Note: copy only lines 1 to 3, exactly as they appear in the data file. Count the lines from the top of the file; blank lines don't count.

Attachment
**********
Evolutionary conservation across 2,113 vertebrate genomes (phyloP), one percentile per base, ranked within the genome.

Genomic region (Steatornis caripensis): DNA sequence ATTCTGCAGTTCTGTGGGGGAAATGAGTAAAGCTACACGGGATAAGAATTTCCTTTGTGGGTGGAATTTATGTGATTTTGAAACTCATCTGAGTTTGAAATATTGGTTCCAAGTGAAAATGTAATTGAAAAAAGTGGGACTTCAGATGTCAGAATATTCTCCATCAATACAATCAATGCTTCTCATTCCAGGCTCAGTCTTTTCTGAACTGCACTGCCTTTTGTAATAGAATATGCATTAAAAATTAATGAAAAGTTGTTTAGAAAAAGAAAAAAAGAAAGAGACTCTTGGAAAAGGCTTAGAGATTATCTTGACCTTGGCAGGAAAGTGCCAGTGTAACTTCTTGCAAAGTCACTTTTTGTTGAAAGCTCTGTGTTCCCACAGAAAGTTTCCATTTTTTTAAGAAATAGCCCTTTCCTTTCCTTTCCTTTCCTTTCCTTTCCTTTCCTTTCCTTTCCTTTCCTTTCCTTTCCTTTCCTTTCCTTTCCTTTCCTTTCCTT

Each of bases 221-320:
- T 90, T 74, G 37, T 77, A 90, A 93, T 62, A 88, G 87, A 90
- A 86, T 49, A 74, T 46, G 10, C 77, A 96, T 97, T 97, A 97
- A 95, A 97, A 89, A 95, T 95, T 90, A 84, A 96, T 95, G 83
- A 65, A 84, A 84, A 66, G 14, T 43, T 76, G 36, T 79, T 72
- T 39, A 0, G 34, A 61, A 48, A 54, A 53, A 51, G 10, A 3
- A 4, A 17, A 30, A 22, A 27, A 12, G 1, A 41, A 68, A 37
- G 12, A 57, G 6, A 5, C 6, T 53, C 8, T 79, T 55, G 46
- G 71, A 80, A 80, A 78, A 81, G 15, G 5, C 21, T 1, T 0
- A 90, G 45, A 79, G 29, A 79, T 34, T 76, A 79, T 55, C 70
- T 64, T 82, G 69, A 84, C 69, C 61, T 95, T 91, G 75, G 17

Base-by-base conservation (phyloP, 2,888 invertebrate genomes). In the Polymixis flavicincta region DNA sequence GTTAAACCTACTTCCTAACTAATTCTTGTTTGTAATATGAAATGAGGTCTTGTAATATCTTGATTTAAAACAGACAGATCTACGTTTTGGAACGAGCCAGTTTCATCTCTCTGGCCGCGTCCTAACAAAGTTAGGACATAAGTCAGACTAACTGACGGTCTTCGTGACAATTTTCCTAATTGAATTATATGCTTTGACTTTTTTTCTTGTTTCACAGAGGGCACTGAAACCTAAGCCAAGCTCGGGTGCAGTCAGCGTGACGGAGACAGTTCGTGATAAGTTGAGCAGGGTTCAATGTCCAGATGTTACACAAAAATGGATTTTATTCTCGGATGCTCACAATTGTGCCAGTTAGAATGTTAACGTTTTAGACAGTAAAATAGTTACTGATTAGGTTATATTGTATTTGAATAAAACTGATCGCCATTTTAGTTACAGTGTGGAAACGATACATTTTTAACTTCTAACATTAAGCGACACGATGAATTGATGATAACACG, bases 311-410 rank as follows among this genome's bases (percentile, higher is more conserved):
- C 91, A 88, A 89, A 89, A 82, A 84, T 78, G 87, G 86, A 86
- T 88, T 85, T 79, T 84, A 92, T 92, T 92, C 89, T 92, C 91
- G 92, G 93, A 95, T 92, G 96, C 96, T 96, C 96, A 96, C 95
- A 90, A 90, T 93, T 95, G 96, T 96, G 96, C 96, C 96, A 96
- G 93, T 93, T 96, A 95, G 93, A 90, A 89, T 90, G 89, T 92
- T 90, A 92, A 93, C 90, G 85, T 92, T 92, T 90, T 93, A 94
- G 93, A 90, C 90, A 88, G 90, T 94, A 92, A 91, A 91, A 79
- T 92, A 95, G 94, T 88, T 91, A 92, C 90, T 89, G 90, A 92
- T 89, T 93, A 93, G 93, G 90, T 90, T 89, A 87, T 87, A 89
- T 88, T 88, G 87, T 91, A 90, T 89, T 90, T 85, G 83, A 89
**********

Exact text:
Evolutionary conservation across 2,113 vertebrate genomes (phyloP), one percentile per base, ranked within the genome.

Genomic region (Steatornis caripensis): DNA sequence ATTCTGCAGTTCTGTGGGGGAAATGAGTAAAGCTACACGGGATAAGAATTTCCTTTGTGGGTGGAATTTATGTGATTTTGAAACTCATCTGAGTTTGAAATATTGGTTCCAAGTGAAAATGTAATTGAAAAAAGTGGGACTTCAGATGTCAGAATATTCTCCATCAATACAATCAATGCTTCTCATTCCAGGCTCAGTCTTTTCTGAACTGCACTGCCTTTTGTAATAGAATATGCATTAAAAATTAATGAAAAGTTGTTTAGAAAAAGAAAAAAAGAAAGAGACTCTTGGAAAAGGCTTAGAGATTATCTTGACCTTGGCAGGAAAGTGCCAGTGTAACTTCTTGCAAAGTCACTTTTTGTTGAAAGCTCTGTGTTCCCACAGAAAGTTTCCATTTTTTTAAGAAATAGCCCTTTCCTTTCCTTTCCTTTCCTTTCCTTTCCTTTCCTTTCCTTTCCTTTCCTTTCCTTTCCTTTCCTTTCCTTTCCTTTCCTTTCCTT

Each of bases 221-320: